Oualata was our first off road
destination and almost put us off the whole thing. We had naively
assumed that a piste was somewhat like a farm track or a Scandinavian
country road, gravel surface, reasonably graded and clearly defined.
We had also assumed that it would be where the map showed it to be, rather
than 10 km to the West! It took about 3 hours to
do the 100km or so from the main road at Nema. We arrived just as
darkness was falling which it does at an alarming rate that far South.
There were street lights, a recent addition, but sadly no electricity to
power them, so we suddenly found ourselves at the end of a track, on a
rubbish tip and no idea where the supposed hotel (as found on internet)
Instantly surrounded by
inquisitive children, and shortly thereafter by a guide who showed us to the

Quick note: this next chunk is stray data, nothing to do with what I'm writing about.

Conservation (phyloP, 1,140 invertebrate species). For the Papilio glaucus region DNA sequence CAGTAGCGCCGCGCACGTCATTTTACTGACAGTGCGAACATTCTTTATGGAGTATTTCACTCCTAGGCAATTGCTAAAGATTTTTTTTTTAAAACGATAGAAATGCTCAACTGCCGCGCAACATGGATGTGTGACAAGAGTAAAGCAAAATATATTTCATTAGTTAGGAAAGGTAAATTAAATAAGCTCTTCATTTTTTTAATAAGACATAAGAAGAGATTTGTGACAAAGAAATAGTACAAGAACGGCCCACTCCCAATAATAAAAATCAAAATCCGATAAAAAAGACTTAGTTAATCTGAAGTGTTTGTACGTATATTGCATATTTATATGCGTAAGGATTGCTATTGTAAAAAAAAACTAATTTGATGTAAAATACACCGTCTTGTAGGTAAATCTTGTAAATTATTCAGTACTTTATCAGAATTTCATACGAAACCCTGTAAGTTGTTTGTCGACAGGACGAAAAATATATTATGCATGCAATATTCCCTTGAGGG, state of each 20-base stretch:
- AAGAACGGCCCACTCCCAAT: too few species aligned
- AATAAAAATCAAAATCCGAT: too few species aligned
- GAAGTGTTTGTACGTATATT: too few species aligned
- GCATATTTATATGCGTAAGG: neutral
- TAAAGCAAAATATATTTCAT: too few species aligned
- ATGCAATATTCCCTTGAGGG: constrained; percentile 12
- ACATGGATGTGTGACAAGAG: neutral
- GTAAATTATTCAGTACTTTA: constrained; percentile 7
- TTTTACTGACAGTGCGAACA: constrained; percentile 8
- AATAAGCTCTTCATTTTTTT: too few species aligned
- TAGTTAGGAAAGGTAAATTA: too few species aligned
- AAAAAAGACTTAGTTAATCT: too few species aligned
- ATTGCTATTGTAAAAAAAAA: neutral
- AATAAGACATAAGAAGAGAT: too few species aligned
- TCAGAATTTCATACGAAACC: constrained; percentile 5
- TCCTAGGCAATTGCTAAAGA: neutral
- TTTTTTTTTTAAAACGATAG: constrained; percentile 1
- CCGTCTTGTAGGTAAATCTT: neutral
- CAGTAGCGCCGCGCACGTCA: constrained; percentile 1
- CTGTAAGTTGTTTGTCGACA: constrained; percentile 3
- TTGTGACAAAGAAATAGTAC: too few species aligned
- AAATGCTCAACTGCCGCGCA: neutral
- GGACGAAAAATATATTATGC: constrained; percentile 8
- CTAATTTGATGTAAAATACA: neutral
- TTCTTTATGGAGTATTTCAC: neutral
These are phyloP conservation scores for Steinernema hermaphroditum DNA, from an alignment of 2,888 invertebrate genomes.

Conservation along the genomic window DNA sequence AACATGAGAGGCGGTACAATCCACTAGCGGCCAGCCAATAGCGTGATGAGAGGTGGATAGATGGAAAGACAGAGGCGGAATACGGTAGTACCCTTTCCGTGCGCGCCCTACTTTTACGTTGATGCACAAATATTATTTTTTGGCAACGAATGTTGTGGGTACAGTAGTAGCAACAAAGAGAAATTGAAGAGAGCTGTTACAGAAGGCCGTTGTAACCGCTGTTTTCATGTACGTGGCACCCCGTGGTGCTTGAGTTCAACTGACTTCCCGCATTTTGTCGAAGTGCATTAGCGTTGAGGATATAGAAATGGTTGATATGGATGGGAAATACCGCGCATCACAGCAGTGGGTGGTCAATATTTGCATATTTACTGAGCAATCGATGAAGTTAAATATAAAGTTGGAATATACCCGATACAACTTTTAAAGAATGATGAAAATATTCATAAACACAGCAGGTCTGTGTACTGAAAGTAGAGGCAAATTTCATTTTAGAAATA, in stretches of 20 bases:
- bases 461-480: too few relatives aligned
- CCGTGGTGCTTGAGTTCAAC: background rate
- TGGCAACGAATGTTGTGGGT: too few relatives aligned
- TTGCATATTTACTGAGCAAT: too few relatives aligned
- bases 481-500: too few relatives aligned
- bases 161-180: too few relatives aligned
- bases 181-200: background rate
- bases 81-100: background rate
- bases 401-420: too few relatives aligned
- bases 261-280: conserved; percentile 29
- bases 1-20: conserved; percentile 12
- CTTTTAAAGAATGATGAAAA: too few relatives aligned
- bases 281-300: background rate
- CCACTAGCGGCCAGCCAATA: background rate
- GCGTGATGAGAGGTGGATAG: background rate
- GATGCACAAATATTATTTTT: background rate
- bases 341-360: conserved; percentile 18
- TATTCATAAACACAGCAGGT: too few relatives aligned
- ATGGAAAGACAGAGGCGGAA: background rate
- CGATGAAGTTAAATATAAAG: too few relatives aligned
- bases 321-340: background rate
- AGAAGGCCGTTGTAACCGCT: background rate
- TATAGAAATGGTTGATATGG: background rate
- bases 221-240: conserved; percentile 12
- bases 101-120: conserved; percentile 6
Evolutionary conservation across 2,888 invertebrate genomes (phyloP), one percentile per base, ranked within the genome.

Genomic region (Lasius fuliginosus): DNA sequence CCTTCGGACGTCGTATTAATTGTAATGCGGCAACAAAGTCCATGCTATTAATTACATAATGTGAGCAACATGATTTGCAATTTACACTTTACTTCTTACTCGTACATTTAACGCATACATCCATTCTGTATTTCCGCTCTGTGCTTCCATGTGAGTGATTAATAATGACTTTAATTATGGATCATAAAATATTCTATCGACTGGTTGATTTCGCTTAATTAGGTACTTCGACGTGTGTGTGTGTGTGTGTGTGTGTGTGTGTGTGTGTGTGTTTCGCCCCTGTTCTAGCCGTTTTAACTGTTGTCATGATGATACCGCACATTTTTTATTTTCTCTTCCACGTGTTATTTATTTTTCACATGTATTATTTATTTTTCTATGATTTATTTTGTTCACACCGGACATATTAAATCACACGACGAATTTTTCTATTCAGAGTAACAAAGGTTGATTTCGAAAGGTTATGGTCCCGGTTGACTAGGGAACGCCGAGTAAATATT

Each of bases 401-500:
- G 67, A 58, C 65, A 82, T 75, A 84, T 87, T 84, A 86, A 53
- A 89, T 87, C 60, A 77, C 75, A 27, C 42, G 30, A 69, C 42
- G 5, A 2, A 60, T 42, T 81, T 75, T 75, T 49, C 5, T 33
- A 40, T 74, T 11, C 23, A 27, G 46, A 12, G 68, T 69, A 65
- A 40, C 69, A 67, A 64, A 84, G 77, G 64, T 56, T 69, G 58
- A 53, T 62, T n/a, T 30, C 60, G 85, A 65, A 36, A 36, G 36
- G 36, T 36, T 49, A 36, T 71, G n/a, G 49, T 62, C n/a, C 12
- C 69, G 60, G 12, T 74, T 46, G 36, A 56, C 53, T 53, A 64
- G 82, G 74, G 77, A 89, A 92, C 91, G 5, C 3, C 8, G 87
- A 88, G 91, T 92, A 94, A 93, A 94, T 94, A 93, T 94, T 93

Hotel de la Ville, a former Oualata town house; very romantic with
traditional furnishings and dinner in the courtyard by moonlight. We had the choice of any room, being the only guests.
With the door open staring at the stars, it was a pleasant temperature, heat
stored in the thick brick walls. All night long the goats were
bleating and we were woken by the cock crowing and the clanking bells of the
goats wandering off to find pasture. For breakfast, instant coffee and fresh bread with
honey...again in the courtyard. Our guide returned early
as agreed to show us around. First stop the gendarmerie!
A very small town where everyone knows everybody else,
so his sister runs the museum, his cousin the library...Probably one of the most
interesting places I have ever been. The desert is slowly filling the
streets giving it a slightly surreal atmosphere, quite timeless. As we had hoped, the buildings
are fascinating, with highly decorated doorways. There are a number of
preserved buildings with original artefacts and furnishings and it is
stunningly photogenic. For further details on where it is and how to
get there see itinerary page of